#version 140

uniform sampler2D screenSizedTexture;

out vec2 fragColor;

void main()
{
  vec2 texSize  = textureSize(texture, 0).xy;
  vec2 texCoord = gl_FragCoord.xy / texSize;

  texColor = texture(screenSizedTexture, texCoord);

  fragColor = texColor;
}

When performing render to texture, the mesh is a flat rectangle with the same aspect ratio as the screen. Because of this, you can calculate the UV coordinates knowing only A) the width and height of the screen sized texture being UV mapped to the rectangle and B) the fragment's x and y coordinate. To map x to U, divide x by the width of the input texture. Similarly, to map y to V, divide y by the height of the input texture. You'll see this technique used in the example code.

Lighting

Lighting

Completing the lighting involves calculating and combining the ambient, diffuse, specular, and emission light aspects. The example code uses Phong lighting.

Vertex

// ...

uniform struct p3d_LightSourceParameters
  { vec4 color

  ; vec4 ambient
  ; vec4 diffuse
  ; vec4 specular

  ; vec4 position

  ; vec3  spotDirection
  ; float spotExponent
  ; float spotCutoff
  ; float spotCosCutoff

  ; float constantAttenuation
  ; float linearAttenuation
  ; float quadraticAttenuation

  ; vec3 attenuation

  ; sampler2DShadow shadowMap

  ; mat4 shadowViewMatrix
  ;
  } p3d_LightSource[NUMBER_OF_LIGHTS];

// ...

For every light, minus the ambient light, Panda3D gives you this convenient struct which is available to both the vertex and fragment shaders. The biggest convenience being the shadow map and shadow view matrix for transforming vertexes to shadow or light space.

  // ...

  vertexPosition = p3d_ModelViewMatrix * p3d_Vertex;

  // ...

  for (int i = 0; i < p3d_LightSource.length(); ++i) {
    vertexInShadowSpaces[i] = p3d_LightSource[i].shadowViewMatrix * vertexPosition;
  }

  // ...

Starting in the vertex shader, you'll need to transform and output the vertex from view space to shadow or light space for each light in your scene. You'll need this later in the fragment shader in order to render the shadows. Shadow or light space is where every coordinate is relative to the light position (the light is the origin).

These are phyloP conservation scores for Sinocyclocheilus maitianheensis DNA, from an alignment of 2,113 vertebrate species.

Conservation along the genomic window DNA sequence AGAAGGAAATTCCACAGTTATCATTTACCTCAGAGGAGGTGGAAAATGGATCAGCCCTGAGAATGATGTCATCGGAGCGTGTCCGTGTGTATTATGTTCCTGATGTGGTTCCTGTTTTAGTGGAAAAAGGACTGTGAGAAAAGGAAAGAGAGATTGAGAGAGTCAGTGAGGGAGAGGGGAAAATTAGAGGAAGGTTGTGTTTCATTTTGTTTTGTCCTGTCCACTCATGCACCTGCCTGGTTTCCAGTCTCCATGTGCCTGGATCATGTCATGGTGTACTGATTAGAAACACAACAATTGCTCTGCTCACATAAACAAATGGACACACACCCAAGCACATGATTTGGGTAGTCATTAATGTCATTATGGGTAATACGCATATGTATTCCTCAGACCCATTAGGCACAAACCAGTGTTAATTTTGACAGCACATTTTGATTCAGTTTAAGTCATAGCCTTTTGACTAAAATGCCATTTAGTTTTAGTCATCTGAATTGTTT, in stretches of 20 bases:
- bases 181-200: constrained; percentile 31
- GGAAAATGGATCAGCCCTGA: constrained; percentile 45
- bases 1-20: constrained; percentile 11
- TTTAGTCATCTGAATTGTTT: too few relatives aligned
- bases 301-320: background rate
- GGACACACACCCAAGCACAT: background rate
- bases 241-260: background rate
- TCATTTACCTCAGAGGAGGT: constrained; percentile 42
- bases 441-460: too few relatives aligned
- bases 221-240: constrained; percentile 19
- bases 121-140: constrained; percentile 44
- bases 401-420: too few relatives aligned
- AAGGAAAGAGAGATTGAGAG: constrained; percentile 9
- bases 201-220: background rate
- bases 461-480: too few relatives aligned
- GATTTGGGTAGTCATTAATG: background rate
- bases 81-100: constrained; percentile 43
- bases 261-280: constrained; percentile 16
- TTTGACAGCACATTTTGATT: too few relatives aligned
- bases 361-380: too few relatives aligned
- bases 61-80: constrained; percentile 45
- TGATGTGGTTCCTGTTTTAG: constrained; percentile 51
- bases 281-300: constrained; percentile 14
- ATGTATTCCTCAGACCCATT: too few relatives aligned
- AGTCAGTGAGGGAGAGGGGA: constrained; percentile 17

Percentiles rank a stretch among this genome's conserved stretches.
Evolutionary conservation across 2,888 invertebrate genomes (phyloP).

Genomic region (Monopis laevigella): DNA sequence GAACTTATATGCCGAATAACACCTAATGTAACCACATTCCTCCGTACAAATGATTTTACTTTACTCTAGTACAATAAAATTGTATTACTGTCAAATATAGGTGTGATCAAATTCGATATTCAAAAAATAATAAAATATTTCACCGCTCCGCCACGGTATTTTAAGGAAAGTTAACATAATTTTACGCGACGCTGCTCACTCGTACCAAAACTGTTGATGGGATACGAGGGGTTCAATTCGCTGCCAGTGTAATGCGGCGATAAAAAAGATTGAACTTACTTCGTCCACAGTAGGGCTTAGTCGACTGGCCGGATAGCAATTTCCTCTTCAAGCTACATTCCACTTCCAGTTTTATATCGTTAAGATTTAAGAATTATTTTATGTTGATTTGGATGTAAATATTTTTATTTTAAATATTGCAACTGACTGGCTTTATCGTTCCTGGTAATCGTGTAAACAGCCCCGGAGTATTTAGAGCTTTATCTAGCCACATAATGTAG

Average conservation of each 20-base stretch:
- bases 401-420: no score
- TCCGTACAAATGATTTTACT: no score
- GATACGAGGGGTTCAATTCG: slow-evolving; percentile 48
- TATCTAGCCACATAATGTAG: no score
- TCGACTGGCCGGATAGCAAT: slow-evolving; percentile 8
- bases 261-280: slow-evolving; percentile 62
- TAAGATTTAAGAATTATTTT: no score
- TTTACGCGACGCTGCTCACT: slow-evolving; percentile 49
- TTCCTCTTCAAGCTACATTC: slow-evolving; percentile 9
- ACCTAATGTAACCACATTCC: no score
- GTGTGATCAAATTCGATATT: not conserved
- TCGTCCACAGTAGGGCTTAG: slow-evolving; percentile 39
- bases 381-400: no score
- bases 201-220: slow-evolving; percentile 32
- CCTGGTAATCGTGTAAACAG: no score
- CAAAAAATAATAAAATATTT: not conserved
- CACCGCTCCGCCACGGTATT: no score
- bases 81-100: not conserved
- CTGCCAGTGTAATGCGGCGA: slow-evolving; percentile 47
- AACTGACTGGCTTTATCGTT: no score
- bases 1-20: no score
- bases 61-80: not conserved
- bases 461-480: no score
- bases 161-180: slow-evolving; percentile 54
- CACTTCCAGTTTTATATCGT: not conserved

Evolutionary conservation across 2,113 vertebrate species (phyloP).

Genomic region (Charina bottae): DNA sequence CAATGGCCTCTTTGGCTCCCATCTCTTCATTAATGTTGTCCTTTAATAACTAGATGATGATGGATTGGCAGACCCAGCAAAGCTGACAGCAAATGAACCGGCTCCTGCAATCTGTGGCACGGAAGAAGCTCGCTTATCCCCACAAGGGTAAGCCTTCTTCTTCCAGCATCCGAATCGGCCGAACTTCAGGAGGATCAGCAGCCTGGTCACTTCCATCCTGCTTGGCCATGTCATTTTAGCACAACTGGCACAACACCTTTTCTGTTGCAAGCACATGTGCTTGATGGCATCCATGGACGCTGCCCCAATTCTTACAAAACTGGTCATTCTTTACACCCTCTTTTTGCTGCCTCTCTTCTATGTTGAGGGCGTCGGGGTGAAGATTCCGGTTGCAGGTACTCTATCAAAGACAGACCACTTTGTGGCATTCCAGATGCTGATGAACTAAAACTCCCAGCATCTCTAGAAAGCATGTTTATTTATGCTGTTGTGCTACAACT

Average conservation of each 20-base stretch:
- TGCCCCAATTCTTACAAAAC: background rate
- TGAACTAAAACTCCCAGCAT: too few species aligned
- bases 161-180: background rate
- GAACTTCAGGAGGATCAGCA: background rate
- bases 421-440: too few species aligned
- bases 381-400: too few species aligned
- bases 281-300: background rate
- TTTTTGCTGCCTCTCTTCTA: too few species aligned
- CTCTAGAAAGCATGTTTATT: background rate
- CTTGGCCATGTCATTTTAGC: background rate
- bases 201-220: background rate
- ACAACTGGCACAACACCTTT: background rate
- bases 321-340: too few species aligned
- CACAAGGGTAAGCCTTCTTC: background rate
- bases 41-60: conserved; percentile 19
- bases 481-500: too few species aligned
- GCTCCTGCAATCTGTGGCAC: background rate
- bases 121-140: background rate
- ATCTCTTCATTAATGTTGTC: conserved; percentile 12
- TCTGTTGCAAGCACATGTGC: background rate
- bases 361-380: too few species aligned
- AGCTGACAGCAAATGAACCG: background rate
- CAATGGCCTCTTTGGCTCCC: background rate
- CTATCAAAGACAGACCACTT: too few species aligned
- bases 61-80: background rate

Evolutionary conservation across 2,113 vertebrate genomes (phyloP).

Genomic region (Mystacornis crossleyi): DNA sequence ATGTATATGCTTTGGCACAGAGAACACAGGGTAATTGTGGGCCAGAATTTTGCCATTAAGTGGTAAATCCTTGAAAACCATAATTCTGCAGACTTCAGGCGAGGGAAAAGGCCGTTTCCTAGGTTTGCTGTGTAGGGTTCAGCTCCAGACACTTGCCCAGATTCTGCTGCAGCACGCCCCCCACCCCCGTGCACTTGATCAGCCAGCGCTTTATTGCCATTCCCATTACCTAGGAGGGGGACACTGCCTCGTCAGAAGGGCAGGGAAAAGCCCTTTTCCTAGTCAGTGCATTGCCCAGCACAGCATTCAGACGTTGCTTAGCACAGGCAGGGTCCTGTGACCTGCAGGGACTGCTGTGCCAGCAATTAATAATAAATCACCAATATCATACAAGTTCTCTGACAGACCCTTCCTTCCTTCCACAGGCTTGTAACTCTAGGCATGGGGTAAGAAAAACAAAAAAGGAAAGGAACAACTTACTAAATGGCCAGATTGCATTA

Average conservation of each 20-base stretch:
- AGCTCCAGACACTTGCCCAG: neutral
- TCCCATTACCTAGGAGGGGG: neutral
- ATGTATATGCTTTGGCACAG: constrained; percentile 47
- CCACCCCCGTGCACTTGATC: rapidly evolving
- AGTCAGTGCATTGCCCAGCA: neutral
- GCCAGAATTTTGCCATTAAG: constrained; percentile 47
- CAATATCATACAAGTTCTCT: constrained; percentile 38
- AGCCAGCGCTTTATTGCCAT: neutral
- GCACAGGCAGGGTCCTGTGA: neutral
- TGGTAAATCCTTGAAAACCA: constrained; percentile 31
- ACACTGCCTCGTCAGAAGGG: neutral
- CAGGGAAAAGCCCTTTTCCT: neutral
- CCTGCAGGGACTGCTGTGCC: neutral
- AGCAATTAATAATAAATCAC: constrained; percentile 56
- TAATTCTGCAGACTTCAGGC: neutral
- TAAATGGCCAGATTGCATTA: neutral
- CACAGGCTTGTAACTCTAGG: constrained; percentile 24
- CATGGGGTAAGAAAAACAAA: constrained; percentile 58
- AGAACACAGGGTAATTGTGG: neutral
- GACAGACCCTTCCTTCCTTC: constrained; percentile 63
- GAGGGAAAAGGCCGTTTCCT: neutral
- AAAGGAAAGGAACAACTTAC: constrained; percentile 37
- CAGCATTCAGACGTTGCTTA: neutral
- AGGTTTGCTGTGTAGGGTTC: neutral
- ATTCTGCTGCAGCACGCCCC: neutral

Fragment

The fragment shader is where most of the lighting calculations take place.

Material

// ...

uniform struct
  { vec4 ambient
  ; vec4 diffuse
  ; vec4 emission
  ; vec3 specular
  ; float shininess
  ;
  } p3d_Material;

// ...

Panda3D gives us the material (in the form of a struct) for the mesh or model you are currently rendering.

Multiple Lights

  // ...

  vec4 diffuseSpecular = vec4(0.0, 0.0, 0.0, 0.0);

  // ...

Before you loop through the scene's lights, create an accumulator that will hold both the diffuse and specular colors.

  // ...

  for (int i = 0; i < p3d_LightSource.length(); ++i) {
    // ...
  }

  // ...

Now you can loop through the lights, calculating the diffuse and specular colors for each one.

Light Related Vectors

Phong Lighting Model

Here you see the four major vectors you'll need to calculate the diffuse and specular colors contributed by each light. The light direction vector is the light blue arrow pointing to the light. The normal vector is the green arrow standing straight up. The reflection vector is the dark blue arrow mirroring the light direction vector. The eye or view vector is the orange arrow pointing towards the camera.

    // ...

    vec3 lightDirection =
        p3d_LightSource[i].position.xyz
      - vertexPosition.xyz
      * p3d_LightSource[i].position.w;

    // ...

The light direction is from the vertex's position to the light's position.

Panda3D sets p3d_LightSource[i].position.w to zero if this is a directional light. Directional lights do not have a position as they only have a direction. So if this is a directional light, the light direction will be the negative or opposite direction of the light as Panda3D sets p3d_LightSource[i].position.xyz to be -direction for directional lights.

  // ...

  normal = normalize(vertexNormal);

  // ...

You'll need the vertex normal to be a unit vector. Unit vectors have a length of magnitude of one.

    // ...

    vec3 unitLightDirection = normalize(lightDirection);
    vec3 eyeDirection       = normalize(-vertexPosition.xyz);
    vec3 reflectedDirection = normalize(-reflect(unitLightDirection, normal));

    // ...

Next you'll need three more vectors.

You'll need to take the dot product involving the light direction so its best to normalize it. This gives it a distance or magnitude of one (unit vector).

The eye direction is the opposite of the vertex/fragment position since the vertex/fragment position is relative to the camera's position. Remember that the vertex/fragment position is in view space. So instead of going from the camera (eye) to the vertex/fragment, you go from the vertex/fragment to the eye (camera).